It is well known that a traumatic meniscus injury is very likely to lead to early knee joint osteoarthritis (OA). Conversely, it is also accepted that the probability of suffering from a torn meniscus increases with age, ultimately resulting in the natural degeneration of the knee joint. On the contrary, it has not been described to what extent abnormal biological processes or altered biomechanical conditions in the knee, either congenital or resulting from meniscus injury, contribute to the development of knee osteoarthritis. Martin Englund (Professor of Orthopaedics, Lund University, Sweden) put it best when he said: “A meniscal tear can lead to knee osteoarthritis, but knee osteoarthritis can also lead to a meniscal tear”.

This Research Topic is focusing on the chicken-or-egg problem of whether a traumatic meniscus injury leads to premature gonarthrosis or vice versa. Through interdisciplinary and complementary research approaches, the superior aim is to improve the basic understanding of these interconnected entities in order to develop new, innovative therapeutic approaches that will significantly improve patients' short and long-term outcomes. Although the goal of this collection is on enabling and preparing the biomechanical aspects that still need to be resolved, in time the results and thoughts from the collection can be considered together with analyses into the biological response which might be critical for solving the issues posed.

In this Research Topic, we welcome the following topics:

• In general, the focus of all submissions should be mainly biomechanical, although some clinical aspects or context can be brought in.
• Review articles identifying the most recent advances in the field of meniscus-trauma induced osteoarthritis.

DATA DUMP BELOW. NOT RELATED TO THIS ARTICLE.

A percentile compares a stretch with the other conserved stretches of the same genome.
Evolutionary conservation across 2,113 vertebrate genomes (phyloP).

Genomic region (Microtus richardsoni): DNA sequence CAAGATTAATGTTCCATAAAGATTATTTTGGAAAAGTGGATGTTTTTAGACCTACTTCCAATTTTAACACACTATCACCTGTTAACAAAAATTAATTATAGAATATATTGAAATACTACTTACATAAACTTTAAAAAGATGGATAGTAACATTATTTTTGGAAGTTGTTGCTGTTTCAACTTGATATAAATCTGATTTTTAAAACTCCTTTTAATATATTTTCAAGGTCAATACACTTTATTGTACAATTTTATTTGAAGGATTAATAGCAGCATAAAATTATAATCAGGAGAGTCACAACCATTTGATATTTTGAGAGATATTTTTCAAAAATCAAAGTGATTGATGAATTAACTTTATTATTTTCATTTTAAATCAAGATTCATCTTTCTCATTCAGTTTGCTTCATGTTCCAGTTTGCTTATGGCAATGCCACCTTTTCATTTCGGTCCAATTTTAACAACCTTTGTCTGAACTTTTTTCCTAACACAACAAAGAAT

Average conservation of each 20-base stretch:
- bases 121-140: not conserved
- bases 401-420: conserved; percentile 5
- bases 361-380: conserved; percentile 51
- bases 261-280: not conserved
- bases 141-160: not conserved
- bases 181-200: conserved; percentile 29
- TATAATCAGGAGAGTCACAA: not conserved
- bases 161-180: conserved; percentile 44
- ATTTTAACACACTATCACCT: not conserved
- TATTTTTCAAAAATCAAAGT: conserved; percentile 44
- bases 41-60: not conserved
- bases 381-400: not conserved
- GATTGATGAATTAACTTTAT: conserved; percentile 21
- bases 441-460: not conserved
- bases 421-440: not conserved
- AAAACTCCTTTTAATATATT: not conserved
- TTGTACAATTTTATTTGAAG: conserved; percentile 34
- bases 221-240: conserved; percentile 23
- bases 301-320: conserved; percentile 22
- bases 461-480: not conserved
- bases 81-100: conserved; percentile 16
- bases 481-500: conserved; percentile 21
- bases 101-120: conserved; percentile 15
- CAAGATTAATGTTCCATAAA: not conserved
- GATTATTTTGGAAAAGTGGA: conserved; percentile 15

• State-of-the-art in-vivo and/or in-vitro studies enlightening the basic understanding of the connection between meniscus trauma and its impact on short- and long-term patient outcomes.
• Innovative papers focusing on different regenerative-based approaches to optimize treatments for patients suffering from meniscus-tear induced knee pain.
• Multiscale in-silico approaches using the latest technology to shed light on e.g. risk factors for meniscus injuries, early detection of OA using different imaging techniques, AI or other automatization techniques which allow for an improved meniscus tear or early OA detection
• Clinical studies/trials, which are able to close the knowledge gap between basic research questions regarding meniscus-trauma induced OA (or vice-versa) and patient outcomes.
• Please bear in mind that clinical studies addressing only a small biomechanical element would not be appropriate for this biomechanically oriented collection.

Drs. Donahue and Patel both hold patents. Drs. Patel and Drews also are paid consultants for NovoPedics Inc and Arthrex GmbH respectively. All other Topic Editors declare no competing interests with regard to the Research Topic subject.


Keywords: Knee Joint, Meniscus, Injury, Osteoarthritis, Meniscal Tear, Degeneration


Important Note: All contributions to this Research Topic must be within the scope of the section and journal to which they are submitted, as defined in their mission statements. Frontiers reserves the right to guide an out-of-scope manuscript to a more suitable section or journal at any stage of peer review.

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Submission Deadlines

25 July 2021 Manuscript

Participating Journals

Manuscripts can be submitted to this Research Topic via the following journals:

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Topic Editors

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Submission Deadlines

25 July 2021 Manuscript

Participating Journals

Manuscripts can be submitted to this Research Topic via the following journals: